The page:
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Visit the REI flagship store in downtown Seattle for the first time, and you’ll stop in wonder. On the grounds surrounding the store, which spans an entire block of otherwise ordinary urban landscape, a hiking trail and mountain bike test track meander around a waterfall and brook. Inside the main entrance, a 20-meter-tall rock climbing pinnacle looms over shoppers. And on the shelves and display stands that sprawl across two gigantic floors of retail space are stacks of backpacks, hiking boots, canoes, kayaks, tents, jackets, and just about every other outdoor clothing item or accessory you can name. You feel younger, stronger, and more ­adventurous just being here.

On any given day, somewhere between backpacks and winter socks, a man and a woman who are soon to be married will be roaming the aisles. One will be carrying a handheld device about the size of a cell phone and pointing it at something he or she likes. The device is an infrared reader: push a button, and a laser beam reads the bar code of the targeted item. When the reader is synched with a specially equipped cash register, the item is added, instantly, to the couple’s online REI gift registry. Eric Thorson, operations manager at the store, smiles when he thinks about the couples he’s seen. “We have one scanner per couple, and we’ll have the future wife run upstairs to women’s clothing, and [the groom] wants to be downstairs in the climbing department picking out an ice axe,” he says. “It’s almost like it becomes the ultimate shopping adventure for the two of them rather than thinking about what would be a practical wedding gift.” The scanner can record some 300 items, but, Thorson notes, “I’ve seen scanners come back that we have to upload and send back out because they filled the memory.”

It may seem strange, but those couples traversing the aisles—downloading, uploading, and somehow fusing in-store interactions with website maintenance—are the future of e-commerce. Other retailers provide similar scanners, but the resulting Web registries must be manually ­updated. REI is one of those making e-commerce far more interactive—automating updates and using the Web to make registries available to all its stores and business channels.

The benefits for REI customers are real. Any customer can view the registry, either at an in-store kiosk or online. And if an item is purchased—whether through mail order, over the phone, on the Internet, or in any of REI’s 77 stores—the list is instantly updated at all those locations. Customers can buy online but decide to pick up or return at a store. Discounts are the same in all locations, and every item offered on the Web can be ordered through the store or catalogue, and vice versa.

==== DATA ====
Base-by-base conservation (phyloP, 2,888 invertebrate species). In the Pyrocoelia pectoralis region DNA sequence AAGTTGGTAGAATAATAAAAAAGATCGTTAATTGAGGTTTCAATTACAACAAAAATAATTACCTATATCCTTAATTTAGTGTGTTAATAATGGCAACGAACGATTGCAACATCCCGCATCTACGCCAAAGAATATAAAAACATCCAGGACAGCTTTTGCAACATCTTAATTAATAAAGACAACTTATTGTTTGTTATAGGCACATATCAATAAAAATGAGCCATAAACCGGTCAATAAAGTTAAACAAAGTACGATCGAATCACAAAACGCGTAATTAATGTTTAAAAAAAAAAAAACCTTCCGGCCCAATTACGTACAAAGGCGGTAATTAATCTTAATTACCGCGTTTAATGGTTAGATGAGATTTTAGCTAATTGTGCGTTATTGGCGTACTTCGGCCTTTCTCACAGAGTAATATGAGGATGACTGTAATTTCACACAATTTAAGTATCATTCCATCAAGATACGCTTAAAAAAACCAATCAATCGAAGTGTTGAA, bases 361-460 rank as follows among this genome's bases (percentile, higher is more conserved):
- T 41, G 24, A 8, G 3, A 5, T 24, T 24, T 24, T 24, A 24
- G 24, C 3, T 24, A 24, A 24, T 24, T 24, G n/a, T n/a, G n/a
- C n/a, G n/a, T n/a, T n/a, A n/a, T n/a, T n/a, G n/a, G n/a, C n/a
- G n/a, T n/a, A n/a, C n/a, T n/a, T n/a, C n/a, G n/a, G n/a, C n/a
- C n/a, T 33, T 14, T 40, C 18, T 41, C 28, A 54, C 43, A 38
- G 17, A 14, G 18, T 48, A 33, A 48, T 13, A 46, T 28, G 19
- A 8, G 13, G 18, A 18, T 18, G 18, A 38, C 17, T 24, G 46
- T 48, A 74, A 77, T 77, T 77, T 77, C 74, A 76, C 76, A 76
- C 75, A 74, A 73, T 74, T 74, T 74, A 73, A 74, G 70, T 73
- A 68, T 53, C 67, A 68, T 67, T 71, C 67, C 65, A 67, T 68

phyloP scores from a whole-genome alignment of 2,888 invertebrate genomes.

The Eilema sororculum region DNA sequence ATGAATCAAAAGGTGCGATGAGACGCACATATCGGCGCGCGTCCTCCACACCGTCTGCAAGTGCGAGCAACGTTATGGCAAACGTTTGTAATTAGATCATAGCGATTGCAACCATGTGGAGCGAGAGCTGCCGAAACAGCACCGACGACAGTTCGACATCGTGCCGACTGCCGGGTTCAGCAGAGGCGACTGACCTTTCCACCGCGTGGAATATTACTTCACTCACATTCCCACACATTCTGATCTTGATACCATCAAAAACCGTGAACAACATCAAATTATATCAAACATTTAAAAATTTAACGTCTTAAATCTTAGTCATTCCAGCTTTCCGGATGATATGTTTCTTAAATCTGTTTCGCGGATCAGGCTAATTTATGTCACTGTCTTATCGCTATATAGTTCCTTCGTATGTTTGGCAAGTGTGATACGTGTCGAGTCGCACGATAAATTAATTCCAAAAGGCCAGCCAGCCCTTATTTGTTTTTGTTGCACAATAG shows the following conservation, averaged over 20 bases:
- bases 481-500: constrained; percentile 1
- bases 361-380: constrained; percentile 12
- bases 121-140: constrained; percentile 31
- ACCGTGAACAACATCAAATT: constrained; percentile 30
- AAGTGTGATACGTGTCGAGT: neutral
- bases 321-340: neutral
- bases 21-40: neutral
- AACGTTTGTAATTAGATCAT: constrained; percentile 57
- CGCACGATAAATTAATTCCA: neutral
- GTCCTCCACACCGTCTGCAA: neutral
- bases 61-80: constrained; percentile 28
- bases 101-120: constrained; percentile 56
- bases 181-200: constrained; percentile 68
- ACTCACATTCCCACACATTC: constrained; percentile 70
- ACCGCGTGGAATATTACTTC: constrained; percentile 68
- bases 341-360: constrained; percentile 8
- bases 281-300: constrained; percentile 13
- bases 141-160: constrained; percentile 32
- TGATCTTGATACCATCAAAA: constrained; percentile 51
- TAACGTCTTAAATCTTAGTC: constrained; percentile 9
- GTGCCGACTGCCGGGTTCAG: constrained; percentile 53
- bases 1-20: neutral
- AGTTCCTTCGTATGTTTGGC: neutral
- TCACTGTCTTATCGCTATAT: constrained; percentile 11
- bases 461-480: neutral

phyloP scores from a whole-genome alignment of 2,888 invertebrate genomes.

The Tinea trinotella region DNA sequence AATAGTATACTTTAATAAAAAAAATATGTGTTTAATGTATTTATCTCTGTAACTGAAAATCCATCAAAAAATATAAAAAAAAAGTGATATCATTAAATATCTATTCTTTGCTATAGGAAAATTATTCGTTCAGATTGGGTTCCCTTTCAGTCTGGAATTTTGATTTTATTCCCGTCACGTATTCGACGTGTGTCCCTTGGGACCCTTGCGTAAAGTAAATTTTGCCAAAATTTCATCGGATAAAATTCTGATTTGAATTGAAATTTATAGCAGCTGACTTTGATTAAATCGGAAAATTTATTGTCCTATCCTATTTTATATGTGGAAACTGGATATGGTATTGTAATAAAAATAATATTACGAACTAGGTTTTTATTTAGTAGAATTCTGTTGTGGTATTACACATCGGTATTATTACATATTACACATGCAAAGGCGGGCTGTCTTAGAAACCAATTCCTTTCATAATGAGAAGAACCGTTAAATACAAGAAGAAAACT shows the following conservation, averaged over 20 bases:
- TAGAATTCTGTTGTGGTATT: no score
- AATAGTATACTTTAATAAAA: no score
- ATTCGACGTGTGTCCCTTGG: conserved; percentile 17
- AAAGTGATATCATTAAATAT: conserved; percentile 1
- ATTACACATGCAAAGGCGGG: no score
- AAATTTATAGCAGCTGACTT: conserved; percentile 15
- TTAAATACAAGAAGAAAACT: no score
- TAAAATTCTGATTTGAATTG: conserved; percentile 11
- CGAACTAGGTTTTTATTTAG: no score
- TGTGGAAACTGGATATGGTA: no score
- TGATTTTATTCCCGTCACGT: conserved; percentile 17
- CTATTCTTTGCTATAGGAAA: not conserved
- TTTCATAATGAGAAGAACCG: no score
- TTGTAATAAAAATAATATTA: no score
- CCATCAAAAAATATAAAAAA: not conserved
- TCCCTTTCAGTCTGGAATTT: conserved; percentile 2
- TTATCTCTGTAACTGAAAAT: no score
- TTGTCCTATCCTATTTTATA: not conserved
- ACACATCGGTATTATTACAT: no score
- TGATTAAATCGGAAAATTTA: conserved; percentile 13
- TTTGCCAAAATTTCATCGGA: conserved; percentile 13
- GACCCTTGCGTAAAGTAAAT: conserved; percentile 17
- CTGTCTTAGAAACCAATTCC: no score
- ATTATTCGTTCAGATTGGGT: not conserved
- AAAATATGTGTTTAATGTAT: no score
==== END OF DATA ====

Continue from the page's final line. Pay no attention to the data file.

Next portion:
The business jargon for this model of integrated retail sales is “multichanneling”—that is, fusing digital services with in-store, mail-order, and telephone sales, and with any other retail channels. The dige­rati have called it “clicks and mortar” since the Internet boom of the 1990s. No matter the term, it is now the driving force in retail. For while the Internet works fine for some types of goods—such as books, computer products, and music—many shoppers don’t want to purchase and pay shipping costs for things like canoes, cars, clothes, and entertainment systems without trying them out, trying them on, touching them, or maybe even talking to a knowledgeable salesperson.

New technologies and ideas are allowing retailers to remove the wall between online shopping and in-store shopping, and to make the gathering of customer data both easier and more valuable. Advanced data-mining and Web analytics techniques now examine not just what you bought online but what you viewed, helping retailers design promotions that will entice you to shop online and in stores. These enticements will themselves arrive over multiple channels—through magazines, regular mail, e-mail, the Web, and wireless transmissions to your car or shopping cart. By looking at just a few of a customer’s purchases, a retailer will even be able to predict how much she’ll spend over her lifetime, and adjust the deals and promotions it offers her accordingly.

The ultimate goal is more-customized, personal service. The best retailers have always striven to provide the most-­tailored service possible; however, as more and more retailers expand nationally and even internationally, building close relationships with customers is increasingly difficult. “Retailers can’t do that now because they have millions of customers all over the country,” says Dan Hopping, senior consulting manager for IBM’s Retail Store Solutions Division. “So they use technology to make the connection.”


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